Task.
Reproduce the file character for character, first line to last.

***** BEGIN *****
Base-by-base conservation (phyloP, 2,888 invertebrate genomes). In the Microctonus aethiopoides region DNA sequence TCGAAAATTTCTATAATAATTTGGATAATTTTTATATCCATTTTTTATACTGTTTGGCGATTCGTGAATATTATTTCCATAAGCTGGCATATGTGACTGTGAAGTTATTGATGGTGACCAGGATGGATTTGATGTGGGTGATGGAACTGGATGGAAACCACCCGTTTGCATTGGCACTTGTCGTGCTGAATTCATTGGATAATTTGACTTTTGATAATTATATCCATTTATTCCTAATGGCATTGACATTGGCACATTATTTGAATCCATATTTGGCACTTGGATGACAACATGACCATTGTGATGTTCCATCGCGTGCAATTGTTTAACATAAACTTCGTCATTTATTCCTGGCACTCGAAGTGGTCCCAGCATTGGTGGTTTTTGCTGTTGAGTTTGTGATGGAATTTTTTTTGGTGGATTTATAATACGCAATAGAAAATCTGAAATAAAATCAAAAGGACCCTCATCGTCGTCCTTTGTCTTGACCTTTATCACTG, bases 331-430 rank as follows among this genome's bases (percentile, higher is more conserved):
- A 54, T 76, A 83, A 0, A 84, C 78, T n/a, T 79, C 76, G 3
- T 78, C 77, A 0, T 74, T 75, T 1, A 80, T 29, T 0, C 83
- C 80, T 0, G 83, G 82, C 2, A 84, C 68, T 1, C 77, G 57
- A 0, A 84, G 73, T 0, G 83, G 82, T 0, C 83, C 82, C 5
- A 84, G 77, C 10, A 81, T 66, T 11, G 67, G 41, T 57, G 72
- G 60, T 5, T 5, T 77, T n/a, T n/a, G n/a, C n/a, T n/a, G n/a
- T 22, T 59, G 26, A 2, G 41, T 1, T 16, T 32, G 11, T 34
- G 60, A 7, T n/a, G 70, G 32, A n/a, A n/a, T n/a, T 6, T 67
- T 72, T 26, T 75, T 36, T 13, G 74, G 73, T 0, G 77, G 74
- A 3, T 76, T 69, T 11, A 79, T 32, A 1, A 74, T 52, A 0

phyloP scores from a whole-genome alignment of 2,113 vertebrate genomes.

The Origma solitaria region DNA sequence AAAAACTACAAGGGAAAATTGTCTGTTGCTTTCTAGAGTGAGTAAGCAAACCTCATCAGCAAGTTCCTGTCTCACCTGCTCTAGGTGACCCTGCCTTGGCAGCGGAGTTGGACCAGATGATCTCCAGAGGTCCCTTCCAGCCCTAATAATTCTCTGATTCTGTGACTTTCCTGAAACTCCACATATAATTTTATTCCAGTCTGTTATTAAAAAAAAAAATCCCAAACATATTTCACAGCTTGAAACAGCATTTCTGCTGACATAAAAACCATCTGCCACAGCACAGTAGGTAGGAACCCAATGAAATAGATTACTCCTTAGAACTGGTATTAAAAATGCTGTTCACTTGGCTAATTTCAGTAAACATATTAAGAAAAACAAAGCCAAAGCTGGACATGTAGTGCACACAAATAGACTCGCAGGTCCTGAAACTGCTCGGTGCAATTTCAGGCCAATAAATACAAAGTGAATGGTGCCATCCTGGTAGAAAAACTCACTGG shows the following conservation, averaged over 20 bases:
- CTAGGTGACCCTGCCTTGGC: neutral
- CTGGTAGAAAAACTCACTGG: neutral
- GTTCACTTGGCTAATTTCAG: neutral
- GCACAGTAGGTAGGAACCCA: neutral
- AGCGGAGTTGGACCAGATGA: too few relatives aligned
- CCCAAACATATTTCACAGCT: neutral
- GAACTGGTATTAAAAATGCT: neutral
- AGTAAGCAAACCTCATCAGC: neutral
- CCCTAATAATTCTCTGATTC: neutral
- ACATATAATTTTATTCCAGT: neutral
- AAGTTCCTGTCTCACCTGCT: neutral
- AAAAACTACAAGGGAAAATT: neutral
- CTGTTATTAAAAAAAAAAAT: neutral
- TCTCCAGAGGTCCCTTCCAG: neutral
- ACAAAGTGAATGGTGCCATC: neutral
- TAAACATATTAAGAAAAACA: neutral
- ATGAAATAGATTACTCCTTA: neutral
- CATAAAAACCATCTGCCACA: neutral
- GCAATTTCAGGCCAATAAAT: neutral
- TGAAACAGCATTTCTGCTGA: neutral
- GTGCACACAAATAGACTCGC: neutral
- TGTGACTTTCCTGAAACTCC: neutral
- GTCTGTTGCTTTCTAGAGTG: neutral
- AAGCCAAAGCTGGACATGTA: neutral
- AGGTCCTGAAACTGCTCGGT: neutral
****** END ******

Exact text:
Base-by-base conservation (phyloP, 2,888 invertebrate genomes). In the Microctonus aethiopoides region DNA sequence TCGAAAATTTCTATAATAATTTGGATAATTTTTATATCCATTTTTTATACTGTTTGGCGATTCGTGAATATTATTTCCATAAGCTGGCATATGTGACTGTGAAGTTATTGATGGTGACCAGGATGGATTTGATGTGGGTGATGGAACTGGATGGAAACCACCCGTTTGCATTGGCACTTGTCGTGCTGAATTCATTGGATAATTTGACTTTTGATAATTATATCCATTTATTCCTAATGGCATTGACATTGGCACATTATTTGAATCCATATTTGGCACTTGGATGACAACATGACCATTGTGATGTTCCATCGCGTGCAATTGTTTAACATAAACTTCGTCATTTATTCCTGGCACTCGAAGTGGTCCCAGCATTGGTGGTTTTTGCTGTTGAGTTTGTGATGGAATTTTTTTTGGTGGATTTATAATACGCAATAGAAAATCTGAAATAAAATCAAAAGGACCCTCATCGTCGTCCTTTGTCTTGACCTTTATCACTG, bases 331-430 rank as follows among this genome's bases (percentile, higher is more conserved):
- A 54, T 76, A 83, A 0, A 84, C 78, T n/a, T 79, C 76, G 3
- T 78, C 77, A 0, T 74, T 75, T 1, A 80, T 29, T 0, C 83
- C 80, T 0, G 83, G 82, C 2, A 84, C 68, T 1, C 77, G 57
- A 0, A 84, G 73, T 0, G 83, G 82, T 0, C 83, C 82, C 5
- A 84, G 77, C 10, A 81, T 66, T 11, G 67, G 41, T 57, G 72
- G 60, T 5, T 5, T 77, T n/a, T n/a, G n/a, C n/a, T n/a, G n/a
- T 22, T 59, G 26, A 2, G 41, T 1, T 16, T 32, G 11, T 34
- G 60, A 7, T n/a, G 70, G 32, A n/a, A n/a, T n/a, T 6, T 67
- T 72, T 26, T 75, T 36, T 13, G 74, G 73, T 0, G 77, G 74
- A 3, T 76, T 69, T 11, A 79, T 32, A 1, A 74, T 52, A 0

phyloP scores from a whole-genome alignment of 2,113 vertebrate genomes.

The Origma solitaria region DNA sequence AAAAACTACAAGGGAAAATTGTCTGTTGCTTTCTAGAGTGAGTAAGCAAACCTCATCAGCAAGTTCCTGTCTCACCTGCTCTAGGTGACCCTGCCTTGGCAGCGGAGTTGGACCAGATGATCTCCAGAGGTCCCTTCCAGCCCTAATAATTCTCTGATTCTGTGACTTTCCTGAAACTCCACATATAATTTTATTCCAGTCTGTTATTAAAAAAAAAAATCCCAAACATATTTCACAGCTTGAAACAGCATTTCTGCTGACATAAAAACCATCTGCCACAGCACAGTAGGTAGGAACCCAATGAAATAGATTACTCCTTAGAACTGGTATTAAAAATGCTGTTCACTTGGCTAATTTCAGTAAACATATTAAGAAAAACAAAGCCAAAGCTGGACATGTAGTGCACACAAATAGACTCGCAGGTCCTGAAACTGCTCGGTGCAATTTCAGGCCAATAAATACAAAGTGAATGGTGCCATCCTGGTAGAAAAACTCACTGG shows the following conservation, averaged over 20 bases:
- CTAGGTGACCCTGCCTTGGC: neutral
- CTGGTAGAAAAACTCACTGG: neutral
- GTTCACTTGGCTAATTTCAG: neutral
- GCACAGTAGGTAGGAACCCA: neutral
- AGCGGAGTTGGACCAGATGA: too few relatives aligned
- CCCAAACATATTTCACAGCT: neutral
- GAACTGGTATTAAAAATGCT: neutral
- AGTAAGCAAACCTCATCAGC: neutral
- CCCTAATAATTCTCTGATTC: neutral
- ACATATAATTTTATTCCAGT: neutral
- AAGTTCCTGTCTCACCTGCT: neutral
- AAAAACTACAAGGGAAAATT: neutral
- CTGTTATTAAAAAAAAAAAT: neutral
- TCTCCAGAGGTCCCTTCCAG: neutral
- ACAAAGTGAATGGTGCCATC: neutral
- TAAACATATTAAGAAAAACA: neutral
- ATGAAATAGATTACTCCTTA: neutral
- CATAAAAACCATCTGCCACA: neutral
- GCAATTTCAGGCCAATAAAT: neutral
- TGAAACAGCATTTCTGCTGA: neutral
- GTGCACACAAATAGACTCGC: neutral
- TGTGACTTTCCTGAAACTCC: neutral
- GTCTGTTGCTTTCTAGAGTG: neutral
- AAGCCAAAGCTGGACATGTA: neutral
- AGGTCCTGAAACTGCTCGGT: neutral